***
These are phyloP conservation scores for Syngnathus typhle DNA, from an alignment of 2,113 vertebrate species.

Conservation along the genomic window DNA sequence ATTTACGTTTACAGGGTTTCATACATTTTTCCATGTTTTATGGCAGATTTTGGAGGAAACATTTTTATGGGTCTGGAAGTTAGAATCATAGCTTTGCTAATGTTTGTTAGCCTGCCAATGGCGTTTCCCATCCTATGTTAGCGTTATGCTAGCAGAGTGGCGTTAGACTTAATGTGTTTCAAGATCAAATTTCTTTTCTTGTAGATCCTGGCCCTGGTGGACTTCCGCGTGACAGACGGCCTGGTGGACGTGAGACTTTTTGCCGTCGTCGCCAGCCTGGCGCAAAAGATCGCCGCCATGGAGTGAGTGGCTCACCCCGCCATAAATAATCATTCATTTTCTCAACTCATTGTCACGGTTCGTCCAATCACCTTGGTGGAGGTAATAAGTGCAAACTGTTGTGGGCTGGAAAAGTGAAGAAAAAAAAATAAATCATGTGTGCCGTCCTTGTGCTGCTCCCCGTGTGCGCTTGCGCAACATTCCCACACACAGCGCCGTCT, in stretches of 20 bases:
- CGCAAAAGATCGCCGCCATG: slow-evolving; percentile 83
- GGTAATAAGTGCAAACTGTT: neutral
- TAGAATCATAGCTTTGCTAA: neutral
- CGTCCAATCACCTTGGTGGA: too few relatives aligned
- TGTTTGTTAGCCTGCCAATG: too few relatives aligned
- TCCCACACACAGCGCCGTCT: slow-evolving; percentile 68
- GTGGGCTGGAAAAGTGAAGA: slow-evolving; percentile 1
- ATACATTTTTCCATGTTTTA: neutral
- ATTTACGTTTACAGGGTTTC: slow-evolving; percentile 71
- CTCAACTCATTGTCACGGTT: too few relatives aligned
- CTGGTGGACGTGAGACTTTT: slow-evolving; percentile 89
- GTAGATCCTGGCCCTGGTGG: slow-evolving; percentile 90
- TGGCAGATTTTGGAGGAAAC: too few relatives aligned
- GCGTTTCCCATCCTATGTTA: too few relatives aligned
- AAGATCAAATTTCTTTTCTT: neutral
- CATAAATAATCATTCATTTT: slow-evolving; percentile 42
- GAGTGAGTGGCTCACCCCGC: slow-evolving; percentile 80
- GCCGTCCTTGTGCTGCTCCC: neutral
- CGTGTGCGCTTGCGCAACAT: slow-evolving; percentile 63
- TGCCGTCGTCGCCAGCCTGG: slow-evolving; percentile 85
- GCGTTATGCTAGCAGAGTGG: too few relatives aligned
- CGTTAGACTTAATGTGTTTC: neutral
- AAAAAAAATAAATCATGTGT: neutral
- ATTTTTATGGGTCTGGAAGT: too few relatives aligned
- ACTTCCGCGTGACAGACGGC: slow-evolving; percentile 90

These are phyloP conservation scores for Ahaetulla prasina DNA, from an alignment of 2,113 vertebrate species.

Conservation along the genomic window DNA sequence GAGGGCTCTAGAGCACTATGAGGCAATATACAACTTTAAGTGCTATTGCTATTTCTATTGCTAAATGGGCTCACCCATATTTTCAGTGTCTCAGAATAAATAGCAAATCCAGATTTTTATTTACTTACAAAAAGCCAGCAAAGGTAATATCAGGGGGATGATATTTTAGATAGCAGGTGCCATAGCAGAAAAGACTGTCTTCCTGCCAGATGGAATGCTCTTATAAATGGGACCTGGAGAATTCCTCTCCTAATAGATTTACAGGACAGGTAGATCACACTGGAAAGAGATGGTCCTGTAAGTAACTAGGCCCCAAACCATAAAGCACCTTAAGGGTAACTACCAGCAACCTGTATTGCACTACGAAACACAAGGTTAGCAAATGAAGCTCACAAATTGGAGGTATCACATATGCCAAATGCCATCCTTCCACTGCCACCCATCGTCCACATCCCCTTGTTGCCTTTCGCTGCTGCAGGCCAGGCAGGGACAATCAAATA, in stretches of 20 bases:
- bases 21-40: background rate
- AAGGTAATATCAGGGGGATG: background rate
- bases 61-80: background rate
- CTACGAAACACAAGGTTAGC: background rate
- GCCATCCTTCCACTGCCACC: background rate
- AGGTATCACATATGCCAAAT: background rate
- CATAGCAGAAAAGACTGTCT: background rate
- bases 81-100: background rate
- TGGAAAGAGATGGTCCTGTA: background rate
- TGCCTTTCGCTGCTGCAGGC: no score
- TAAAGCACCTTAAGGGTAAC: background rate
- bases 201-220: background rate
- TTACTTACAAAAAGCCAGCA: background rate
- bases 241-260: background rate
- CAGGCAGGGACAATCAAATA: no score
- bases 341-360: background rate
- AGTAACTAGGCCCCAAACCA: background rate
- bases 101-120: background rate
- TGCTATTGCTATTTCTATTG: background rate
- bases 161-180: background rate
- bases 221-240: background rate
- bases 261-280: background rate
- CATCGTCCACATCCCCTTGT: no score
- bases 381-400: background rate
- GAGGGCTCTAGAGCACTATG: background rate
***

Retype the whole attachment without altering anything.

These are phyloP conservation scores for Syngnathus typhle DNA, from an alignment of 2,113 vertebrate species.

Conservation along the genomic window DNA sequence ATTTACGTTTACAGGGTTTCATACATTTTTCCATGTTTTATGGCAGATTTTGGAGGAAACATTTTTATGGGTCTGGAAGTTAGAATCATAGCTTTGCTAATGTTTGTTAGCCTGCCAATGGCGTTTCCCATCCTATGTTAGCGTTATGCTAGCAGAGTGGCGTTAGACTTAATGTGTTTCAAGATCAAATTTCTTTTCTTGTAGATCCTGGCCCTGGTGGACTTCCGCGTGACAGACGGCCTGGTGGACGTGAGACTTTTTGCCGTCGTCGCCAGCCTGGCGCAAAAGATCGCCGCCATGGAGTGAGTGGCTCACCCCGCCATAAATAATCATTCATTTTCTCAACTCATTGTCACGGTTCGTCCAATCACCTTGGTGGAGGTAATAAGTGCAAACTGTTGTGGGCTGGAAAAGTGAAGAAAAAAAAATAAATCATGTGTGCCGTCCTTGTGCTGCTCCCCGTGTGCGCTTGCGCAACATTCCCACACACAGCGCCGTCT, in stretches of 20 bases:
- CGCAAAAGATCGCCGCCATG: slow-evolving; percentile 83
- GGTAATAAGTGCAAACTGTT: neutral
- TAGAATCATAGCTTTGCTAA: neutral
- CGTCCAATCACCTTGGTGGA: too few relatives aligned
- TGTTTGTTAGCCTGCCAATG: too few relatives aligned
- TCCCACACACAGCGCCGTCT: slow-evolving; percentile 68
- GTGGGCTGGAAAAGTGAAGA: slow-evolving; percentile 1
- ATACATTTTTCCATGTTTTA: neutral
- ATTTACGTTTACAGGGTTTC: slow-evolving; percentile 71
- CTCAACTCATTGTCACGGTT: too few relatives aligned
- CTGGTGGACGTGAGACTTTT: slow-evolving; percentile 89
- GTAGATCCTGGCCCTGGTGG: slow-evolving; percentile 90
- TGGCAGATTTTGGAGGAAAC: too few relatives aligned
- GCGTTTCCCATCCTATGTTA: too few relatives aligned
- AAGATCAAATTTCTTTTCTT: neutral
- CATAAATAATCATTCATTTT: slow-evolving; percentile 42
- GAGTGAGTGGCTCACCCCGC: slow-evolving; percentile 80
- GCCGTCCTTGTGCTGCTCCC: neutral
- CGTGTGCGCTTGCGCAACAT: slow-evolving; percentile 63
- TGCCGTCGTCGCCAGCCTGG: slow-evolving; percentile 85
- GCGTTATGCTAGCAGAGTGG: too few relatives aligned
- CGTTAGACTTAATGTGTTTC: neutral
- AAAAAAAATAAATCATGTGT: neutral
- ATTTTTATGGGTCTGGAAGT: too few relatives aligned
- ACTTCCGCGTGACAGACGGC: slow-evolving; percentile 90

These are phyloP conservation scores for Ahaetulla prasina DNA, from an alignment of 2,113 vertebrate species.

Conservation along the genomic window DNA sequence GAGGGCTCTAGAGCACTATGAGGCAATATACAACTTTAAGTGCTATTGCTATTTCTATTGCTAAATGGGCTCACCCATATTTTCAGTGTCTCAGAATAAATAGCAAATCCAGATTTTTATTTACTTACAAAAAGCCAGCAAAGGTAATATCAGGGGGATGATATTTTAGATAGCAGGTGCCATAGCAGAAAAGACTGTCTTCCTGCCAGATGGAATGCTCTTATAAATGGGACCTGGAGAATTCCTCTCCTAATAGATTTACAGGACAGGTAGATCACACTGGAAAGAGATGGTCCTGTAAGTAACTAGGCCCCAAACCATAAAGCACCTTAAGGGTAACTACCAGCAACCTGTATTGCACTACGAAACACAAGGTTAGCAAATGAAGCTCACAAATTGGAGGTATCACATATGCCAAATGCCATCCTTCCACTGCCACCCATCGTCCACATCCCCTTGTTGCCTTTCGCTGCTGCAGGCCAGGCAGGGACAATCAAATA, in stretches of 20 bases:
- bases 21-40: background rate
- AAGGTAATATCAGGGGGATG: background rate
- bases 61-80: background rate
- CTACGAAACACAAGGTTAGC: background rate
- GCCATCCTTCCACTGCCACC: background rate
- AGGTATCACATATGCCAAAT: background rate
- CATAGCAGAAAAGACTGTCT: background rate
- bases 81-100: background rate
- TGGAAAGAGATGGTCCTGTA: background rate
- TGCCTTTCGCTGCTGCAGGC: no score
- TAAAGCACCTTAAGGGTAAC: background rate
- bases 201-220: background rate
- TTACTTACAAAAAGCCAGCA: background rate
- bases 241-260: background rate
- CAGGCAGGGACAATCAAATA: no score
- bases 341-360: background rate
- AGTAACTAGGCCCCAAACCA: background rate
- bases 101-120: background rate
- TGCTATTGCTATTTCTATTG: background rate
- bases 161-180: background rate
- bases 221-240: background rate
- bases 261-280: background rate
- CATCGTCCACATCCCCTTGT: no score
- bases 381-400: background rate
- GAGGGCTCTAGAGCACTATG: background rate